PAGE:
THE BLOG

Going To Glastonbury Blind

20/06/2017 16:10 | Updated 21 June 2017

Music is a huge part of my life, and I've spent the last 10 summers raving to my favourite bands at festivals including Nozstock: The Hidden Valley, Boomtown and The Big Chill.

Looking at me in my festival gear, arms in the air and drink in hand, my fellow festivalgoers wouldn't know it, but I'm registered blind.

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Kirsty James (centre) with friends at a festival

I lost my sight in 2012 having been diagnosed with a condition called Stargardt's disease a few years before. I have no central vision, but some peripheral vision and can see shapes and colours. I also have Charles Bonnet syndrome - a condition where messages from the eye to the brain get confused causing all sorts of weird and wonderful hallucinations.

Sight loss means I've had to adapt so I can still lead the life I choose to, doing things a little more slowly and asking for help. My husband, Tom, is amazing describing things to me, and I rely on him to tell me if clothes look good - he's had to learn a lot about "girl things"!

I also have a wonderful guide dog called Bass, who has given me back my independence, so I can get out and about on my own. The trust and freedom he's taught me is incredible and I couldn't be without him.

But every summer, I leave my white cane and Bass behind and head to Nozstock - my favourite festival which is a real home away from home.

What I love most about festivals is the freedom and escapism they bring me. I don't feel visually impaired as everyone is so friendly and happy if you bump into someone, they don't care. Most people just think I'm drunk.

That said, sight loss at a festival can be expensive if you don't ask for help. I once paid a tenner for a wrap at a food stand, but I don't even like wraps - I thought it was a baguette!

Without Bass, I rely on my friends and Tom to guide me, especially at night or over uneven ground that all looks flat to me, and in crowds where I just follow them through. As The Beatles famously said, I get by with a little help from my friends.

And when it comes to the mud, wind and rain, it's part of festival life, so I embrace it - it's hilarious when my guide is slipping and sliding all over the place whilst trying to keep me on track!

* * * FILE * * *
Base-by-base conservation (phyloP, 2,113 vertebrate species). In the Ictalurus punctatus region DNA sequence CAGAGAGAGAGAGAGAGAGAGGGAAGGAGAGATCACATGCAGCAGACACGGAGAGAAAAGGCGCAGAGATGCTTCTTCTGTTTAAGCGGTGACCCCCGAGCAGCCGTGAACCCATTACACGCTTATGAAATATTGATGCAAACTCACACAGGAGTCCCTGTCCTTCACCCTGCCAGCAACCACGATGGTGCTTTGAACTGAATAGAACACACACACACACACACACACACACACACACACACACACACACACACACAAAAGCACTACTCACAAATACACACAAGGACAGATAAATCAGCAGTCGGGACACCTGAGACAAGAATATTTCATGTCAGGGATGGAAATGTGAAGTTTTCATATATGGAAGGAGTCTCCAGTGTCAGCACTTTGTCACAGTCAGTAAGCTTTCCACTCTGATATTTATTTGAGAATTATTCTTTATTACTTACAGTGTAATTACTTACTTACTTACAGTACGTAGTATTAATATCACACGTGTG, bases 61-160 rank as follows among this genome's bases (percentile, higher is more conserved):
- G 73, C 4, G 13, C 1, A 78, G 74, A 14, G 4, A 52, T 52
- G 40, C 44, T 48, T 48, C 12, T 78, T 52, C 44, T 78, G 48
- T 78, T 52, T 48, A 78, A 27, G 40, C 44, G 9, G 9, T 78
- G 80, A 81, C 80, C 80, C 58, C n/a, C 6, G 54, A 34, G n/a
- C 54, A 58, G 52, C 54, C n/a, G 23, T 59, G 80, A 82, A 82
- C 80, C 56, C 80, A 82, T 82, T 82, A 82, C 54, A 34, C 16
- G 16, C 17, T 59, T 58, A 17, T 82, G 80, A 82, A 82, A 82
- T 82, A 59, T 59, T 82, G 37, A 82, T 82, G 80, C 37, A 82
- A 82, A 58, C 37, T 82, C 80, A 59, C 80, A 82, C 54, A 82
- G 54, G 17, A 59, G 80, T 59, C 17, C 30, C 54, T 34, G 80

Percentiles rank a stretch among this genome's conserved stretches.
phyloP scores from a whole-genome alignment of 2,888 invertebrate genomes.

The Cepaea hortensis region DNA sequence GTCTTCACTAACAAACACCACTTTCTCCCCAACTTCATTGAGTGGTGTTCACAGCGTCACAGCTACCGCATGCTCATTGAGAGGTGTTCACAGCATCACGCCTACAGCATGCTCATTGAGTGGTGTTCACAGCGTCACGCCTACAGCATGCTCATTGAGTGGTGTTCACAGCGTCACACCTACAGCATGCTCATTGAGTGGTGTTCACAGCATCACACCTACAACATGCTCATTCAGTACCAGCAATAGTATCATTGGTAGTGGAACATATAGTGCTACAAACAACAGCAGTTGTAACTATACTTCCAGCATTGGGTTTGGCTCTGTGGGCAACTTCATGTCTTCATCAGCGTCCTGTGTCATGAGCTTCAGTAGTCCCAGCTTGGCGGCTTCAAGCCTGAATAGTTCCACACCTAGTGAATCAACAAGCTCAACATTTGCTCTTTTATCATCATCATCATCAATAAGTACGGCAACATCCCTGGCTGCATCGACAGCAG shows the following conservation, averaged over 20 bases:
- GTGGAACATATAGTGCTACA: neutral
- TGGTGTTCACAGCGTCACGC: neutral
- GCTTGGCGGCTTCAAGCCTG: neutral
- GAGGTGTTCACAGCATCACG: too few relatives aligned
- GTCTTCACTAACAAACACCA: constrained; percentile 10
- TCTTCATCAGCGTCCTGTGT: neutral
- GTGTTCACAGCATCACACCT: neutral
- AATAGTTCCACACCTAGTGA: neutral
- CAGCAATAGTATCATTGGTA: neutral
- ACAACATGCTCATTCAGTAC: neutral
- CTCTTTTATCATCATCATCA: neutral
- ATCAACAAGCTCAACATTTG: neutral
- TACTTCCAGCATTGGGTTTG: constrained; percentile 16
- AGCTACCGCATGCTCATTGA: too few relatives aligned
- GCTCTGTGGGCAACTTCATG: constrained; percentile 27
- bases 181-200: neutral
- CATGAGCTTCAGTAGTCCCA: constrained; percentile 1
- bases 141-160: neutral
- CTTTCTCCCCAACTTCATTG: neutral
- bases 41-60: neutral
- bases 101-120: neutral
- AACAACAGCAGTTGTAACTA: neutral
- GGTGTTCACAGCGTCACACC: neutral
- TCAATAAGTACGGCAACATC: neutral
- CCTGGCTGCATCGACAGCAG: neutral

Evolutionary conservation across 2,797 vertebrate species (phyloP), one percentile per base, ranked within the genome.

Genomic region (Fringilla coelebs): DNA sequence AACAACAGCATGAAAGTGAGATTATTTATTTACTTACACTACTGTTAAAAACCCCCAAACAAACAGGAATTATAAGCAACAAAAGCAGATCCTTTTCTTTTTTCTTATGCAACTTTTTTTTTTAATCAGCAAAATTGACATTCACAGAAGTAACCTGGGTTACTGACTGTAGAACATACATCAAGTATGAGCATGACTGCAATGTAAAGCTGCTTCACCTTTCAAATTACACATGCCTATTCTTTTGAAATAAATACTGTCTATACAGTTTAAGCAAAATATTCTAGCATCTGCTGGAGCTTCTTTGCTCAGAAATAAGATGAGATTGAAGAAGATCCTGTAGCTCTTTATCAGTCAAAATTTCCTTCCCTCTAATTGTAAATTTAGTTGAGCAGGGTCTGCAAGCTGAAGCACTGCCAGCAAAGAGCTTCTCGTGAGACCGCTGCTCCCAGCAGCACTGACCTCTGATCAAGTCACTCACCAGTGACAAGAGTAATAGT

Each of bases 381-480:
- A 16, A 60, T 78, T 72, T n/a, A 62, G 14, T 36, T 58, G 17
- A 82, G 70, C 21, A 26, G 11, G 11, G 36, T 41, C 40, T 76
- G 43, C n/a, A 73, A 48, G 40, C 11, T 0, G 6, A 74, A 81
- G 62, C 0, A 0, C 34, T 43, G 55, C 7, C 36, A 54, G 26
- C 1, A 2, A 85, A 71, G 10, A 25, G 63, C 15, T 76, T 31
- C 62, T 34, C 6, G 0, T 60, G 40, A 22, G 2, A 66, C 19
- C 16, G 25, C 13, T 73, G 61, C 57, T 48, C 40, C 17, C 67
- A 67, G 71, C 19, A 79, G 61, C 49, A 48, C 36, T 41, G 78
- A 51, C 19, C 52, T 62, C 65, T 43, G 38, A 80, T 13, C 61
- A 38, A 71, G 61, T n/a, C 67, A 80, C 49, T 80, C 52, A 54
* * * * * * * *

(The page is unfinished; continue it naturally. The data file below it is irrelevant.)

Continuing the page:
I've had so many memorable moments at festivals, but for me, there's an obvious winner. The first time I told my now-husband I loved him was at Nozstock when he was DJing - I was in the crowd and undid my hoodie to reveal a t-shirt that said "I Love You", but it was busy and dark and I couldn't see if he had noticed. I didn't think that part of the romantic gesture through, but we're now married so the gamble obviously paid off!

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Kirsty James and husband, Tom, at Nozstock: The Hidden Valley

Every festival I've been to has been fantastic in terms of supporting people with sight loss, but one thing I'd love to see is accessible programmes - that way I could see who's on rather than relying on recommendations from others.

I've never been to Glastonbury before, but it's always been on my bucket list so I'm really excited to be there this week to represent the Royal National Institute of Blind People (RNIB) and spread the word about eye health and the importance of regular eye tests. Plus I can't wait to see Hacienda Classical and Noisia who are performing on my wedding anniversary.

You can find out more on RNIB's website or by following #EyeTestKaraoke on social media.

Or, if you're lucky enough to have a Glastonbury ticket, come and visit our tent to the right of the iconic Pyramid Stage.

Kirsty James, 27, is registered blind and is off to Glastonbury to represent the Royal National Institute of Blind People (RNIB) - the Festival's health charity partner for 2017.

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